Allegheny councilman's budget would scale down cuts
A competing budget introduced Thursday by an Allegheny County councilman restores a large portion of the cuts to the Community College of Allegheny County and controller's office made by the county executive.
Councilman Bill Robinson, D-Hill District, who has presided over three days of hearings discussing Executive Rich Fitzgerald's $799.4 million budget for 2013, proposed his own budget totaling $799.9 million that boosted funds to some agencies that Fitzgerald slashed.
Robinson's proposal instead cuts money from non-departmental expenses, which include constable fees, liability insurance and money paid in lawsuits, and anticipates increased revenue from county fees to offset the costs. The final budget must be approved by a majority of County Council.
“We're at the point now where we can't cut anymore,” Alex Johnson, president of CCAC, told council members. “To take a hit on that budget now would be a problem. If it goes through, there would be a significant tuition increase.”
Robinson's proposal restored $1.76 million in funding to CCAC and $407,000 to Controller Chelsa Wagner's budget. Johnson said Fitzgerald cut CCAC by $2.5 million. Fitzgerald cut the Controller's Office by $647,000. Fitzgerald and Wagner have clashed on several issues.
Johnson told council that the college was forced to scale back hours for 400 employees — to under 30 hours per week — because they would have qualified for the Affordable Care Act, commonly known as Obamacare. Johnson said that would have cost the college about $6 million for the additional health coverage.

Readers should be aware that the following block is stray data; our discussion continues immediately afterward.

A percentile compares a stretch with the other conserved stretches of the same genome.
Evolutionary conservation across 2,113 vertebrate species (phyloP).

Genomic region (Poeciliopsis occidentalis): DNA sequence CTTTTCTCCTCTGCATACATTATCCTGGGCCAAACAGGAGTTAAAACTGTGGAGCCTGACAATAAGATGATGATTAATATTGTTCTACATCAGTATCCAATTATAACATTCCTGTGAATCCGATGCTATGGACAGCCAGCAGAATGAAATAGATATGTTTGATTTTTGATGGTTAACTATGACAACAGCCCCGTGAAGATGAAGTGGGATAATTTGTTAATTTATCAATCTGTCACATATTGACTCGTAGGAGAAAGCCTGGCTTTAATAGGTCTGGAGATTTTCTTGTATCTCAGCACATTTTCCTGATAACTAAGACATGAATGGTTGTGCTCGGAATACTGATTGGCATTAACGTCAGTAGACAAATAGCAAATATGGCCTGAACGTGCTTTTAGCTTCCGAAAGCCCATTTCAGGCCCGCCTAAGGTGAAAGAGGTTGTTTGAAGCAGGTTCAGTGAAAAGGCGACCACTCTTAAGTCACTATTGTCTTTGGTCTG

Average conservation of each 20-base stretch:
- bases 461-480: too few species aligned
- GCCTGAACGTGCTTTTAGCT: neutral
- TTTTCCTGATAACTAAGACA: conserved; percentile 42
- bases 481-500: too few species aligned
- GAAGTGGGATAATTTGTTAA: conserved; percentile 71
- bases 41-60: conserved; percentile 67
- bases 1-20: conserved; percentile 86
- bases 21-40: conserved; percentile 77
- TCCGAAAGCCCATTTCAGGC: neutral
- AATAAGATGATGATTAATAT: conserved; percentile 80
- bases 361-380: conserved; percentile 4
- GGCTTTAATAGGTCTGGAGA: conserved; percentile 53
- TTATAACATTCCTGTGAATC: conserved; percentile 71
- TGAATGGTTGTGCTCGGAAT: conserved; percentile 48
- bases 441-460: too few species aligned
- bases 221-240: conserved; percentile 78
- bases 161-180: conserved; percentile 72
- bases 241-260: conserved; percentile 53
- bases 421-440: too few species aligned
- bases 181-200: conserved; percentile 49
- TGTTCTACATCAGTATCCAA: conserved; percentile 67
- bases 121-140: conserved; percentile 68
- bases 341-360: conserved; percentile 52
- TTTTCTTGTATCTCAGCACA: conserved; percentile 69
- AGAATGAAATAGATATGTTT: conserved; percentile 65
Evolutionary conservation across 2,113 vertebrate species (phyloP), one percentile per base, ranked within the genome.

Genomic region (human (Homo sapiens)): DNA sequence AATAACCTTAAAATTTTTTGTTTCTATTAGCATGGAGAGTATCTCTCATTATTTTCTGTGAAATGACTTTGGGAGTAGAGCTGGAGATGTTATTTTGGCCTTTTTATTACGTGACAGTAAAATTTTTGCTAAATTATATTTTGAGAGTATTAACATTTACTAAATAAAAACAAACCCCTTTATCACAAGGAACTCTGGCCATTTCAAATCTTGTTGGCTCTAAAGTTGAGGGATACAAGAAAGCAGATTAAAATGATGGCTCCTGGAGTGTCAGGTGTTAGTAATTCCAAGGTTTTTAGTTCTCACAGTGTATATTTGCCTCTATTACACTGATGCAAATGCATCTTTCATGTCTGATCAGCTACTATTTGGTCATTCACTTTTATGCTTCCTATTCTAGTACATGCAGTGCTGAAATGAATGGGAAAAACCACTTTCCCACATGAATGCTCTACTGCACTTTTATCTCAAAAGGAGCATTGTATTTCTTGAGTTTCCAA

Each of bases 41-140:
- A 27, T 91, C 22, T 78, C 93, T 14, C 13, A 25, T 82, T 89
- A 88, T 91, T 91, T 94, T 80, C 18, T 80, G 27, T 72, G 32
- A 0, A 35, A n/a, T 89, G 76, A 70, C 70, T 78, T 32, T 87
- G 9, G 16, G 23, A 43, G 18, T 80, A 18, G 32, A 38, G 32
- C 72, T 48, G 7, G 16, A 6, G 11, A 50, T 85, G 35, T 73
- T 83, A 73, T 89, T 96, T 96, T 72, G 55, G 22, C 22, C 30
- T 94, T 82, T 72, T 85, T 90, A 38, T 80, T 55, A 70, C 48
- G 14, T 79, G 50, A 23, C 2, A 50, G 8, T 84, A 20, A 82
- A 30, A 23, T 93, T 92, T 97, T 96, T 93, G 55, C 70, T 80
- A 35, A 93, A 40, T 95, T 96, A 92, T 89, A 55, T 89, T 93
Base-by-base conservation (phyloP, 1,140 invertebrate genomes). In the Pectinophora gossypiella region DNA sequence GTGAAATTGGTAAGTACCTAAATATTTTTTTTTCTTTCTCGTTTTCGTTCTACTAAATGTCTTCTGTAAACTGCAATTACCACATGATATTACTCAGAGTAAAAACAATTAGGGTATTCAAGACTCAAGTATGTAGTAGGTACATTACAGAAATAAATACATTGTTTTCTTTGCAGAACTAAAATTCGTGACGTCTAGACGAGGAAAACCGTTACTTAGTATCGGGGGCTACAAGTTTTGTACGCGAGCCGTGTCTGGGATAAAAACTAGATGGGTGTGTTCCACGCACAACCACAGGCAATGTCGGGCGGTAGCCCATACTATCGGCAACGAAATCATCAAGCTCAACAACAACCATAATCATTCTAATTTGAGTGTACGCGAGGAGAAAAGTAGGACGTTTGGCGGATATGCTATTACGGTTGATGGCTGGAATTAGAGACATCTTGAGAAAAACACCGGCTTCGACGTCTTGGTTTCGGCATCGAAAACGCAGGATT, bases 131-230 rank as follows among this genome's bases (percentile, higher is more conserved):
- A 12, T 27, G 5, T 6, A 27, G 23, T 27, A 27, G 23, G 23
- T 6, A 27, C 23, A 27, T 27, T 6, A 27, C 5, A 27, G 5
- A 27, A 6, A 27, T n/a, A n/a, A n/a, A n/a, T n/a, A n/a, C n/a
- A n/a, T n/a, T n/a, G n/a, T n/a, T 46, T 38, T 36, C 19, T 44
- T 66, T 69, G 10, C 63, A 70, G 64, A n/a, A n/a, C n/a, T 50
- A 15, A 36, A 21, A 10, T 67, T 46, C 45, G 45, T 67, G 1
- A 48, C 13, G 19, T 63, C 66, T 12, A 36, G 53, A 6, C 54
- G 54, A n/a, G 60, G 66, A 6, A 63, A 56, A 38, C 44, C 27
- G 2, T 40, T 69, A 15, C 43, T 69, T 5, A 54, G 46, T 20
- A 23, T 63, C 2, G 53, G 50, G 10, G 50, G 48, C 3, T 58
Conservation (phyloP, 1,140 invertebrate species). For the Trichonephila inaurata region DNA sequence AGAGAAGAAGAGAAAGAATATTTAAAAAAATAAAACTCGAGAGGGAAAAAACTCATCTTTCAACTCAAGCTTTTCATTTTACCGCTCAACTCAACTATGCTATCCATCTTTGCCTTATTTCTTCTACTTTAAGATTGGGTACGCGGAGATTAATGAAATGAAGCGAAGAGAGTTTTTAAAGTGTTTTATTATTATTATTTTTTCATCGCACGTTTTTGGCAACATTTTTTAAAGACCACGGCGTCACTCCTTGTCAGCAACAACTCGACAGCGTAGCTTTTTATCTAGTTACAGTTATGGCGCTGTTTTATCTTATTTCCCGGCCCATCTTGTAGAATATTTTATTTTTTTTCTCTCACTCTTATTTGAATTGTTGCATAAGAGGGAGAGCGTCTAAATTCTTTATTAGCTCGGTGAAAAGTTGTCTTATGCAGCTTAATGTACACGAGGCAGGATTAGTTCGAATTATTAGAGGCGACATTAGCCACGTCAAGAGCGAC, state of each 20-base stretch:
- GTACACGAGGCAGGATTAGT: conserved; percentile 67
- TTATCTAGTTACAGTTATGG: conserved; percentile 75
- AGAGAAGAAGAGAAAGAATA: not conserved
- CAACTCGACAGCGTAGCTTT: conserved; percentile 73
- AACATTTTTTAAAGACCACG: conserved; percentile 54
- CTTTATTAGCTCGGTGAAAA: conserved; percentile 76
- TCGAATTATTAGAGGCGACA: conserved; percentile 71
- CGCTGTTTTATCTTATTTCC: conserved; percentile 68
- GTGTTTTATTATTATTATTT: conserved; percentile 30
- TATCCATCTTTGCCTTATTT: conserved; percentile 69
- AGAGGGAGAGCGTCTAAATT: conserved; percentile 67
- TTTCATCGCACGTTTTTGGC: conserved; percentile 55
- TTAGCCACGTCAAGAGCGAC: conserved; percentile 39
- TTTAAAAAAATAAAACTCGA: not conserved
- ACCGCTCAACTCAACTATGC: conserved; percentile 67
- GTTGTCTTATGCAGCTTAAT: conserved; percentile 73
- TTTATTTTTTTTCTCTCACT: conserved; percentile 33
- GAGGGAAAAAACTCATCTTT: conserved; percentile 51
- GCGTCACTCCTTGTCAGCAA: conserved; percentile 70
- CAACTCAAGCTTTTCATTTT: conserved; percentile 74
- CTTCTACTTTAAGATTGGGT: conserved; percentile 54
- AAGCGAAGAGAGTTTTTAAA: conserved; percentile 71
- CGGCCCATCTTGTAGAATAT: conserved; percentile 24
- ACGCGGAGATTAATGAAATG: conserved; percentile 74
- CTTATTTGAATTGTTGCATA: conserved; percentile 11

“We'd love to do it, but financially, it's not feasible,” Johnson said.
County officials are expected on Friday to release the county's new millage rate, which must be adjusted to offset gains in the county's overall assessed property value. The rate is now 5.69 mills.
Robinson and county Manager William McKain declined to release the number Thursday, saying it was being discussed internally.
Among other issues discussed was whether Sheriff Bill Mullen would get a raise from his $64,000 annual salary. Mullen did not accept a raise this year when row officers Wagner and Treasurer John Weinstein took large increases. The annual salaries for Wagner and Weinstein rose from $66,500 to $89,904.
Two council members brought up the proposal to raise Mullen's pay, saying many of his subordinates are paid much higher.
“I didn't ask for a raise. If they want to give me a raise, I won't turn it down,” Mullen said.
Bobby Kerlik is a staff writer for Trib Total Media. He can be reached at 412-391-0927 or firstname.lastname@example.org.
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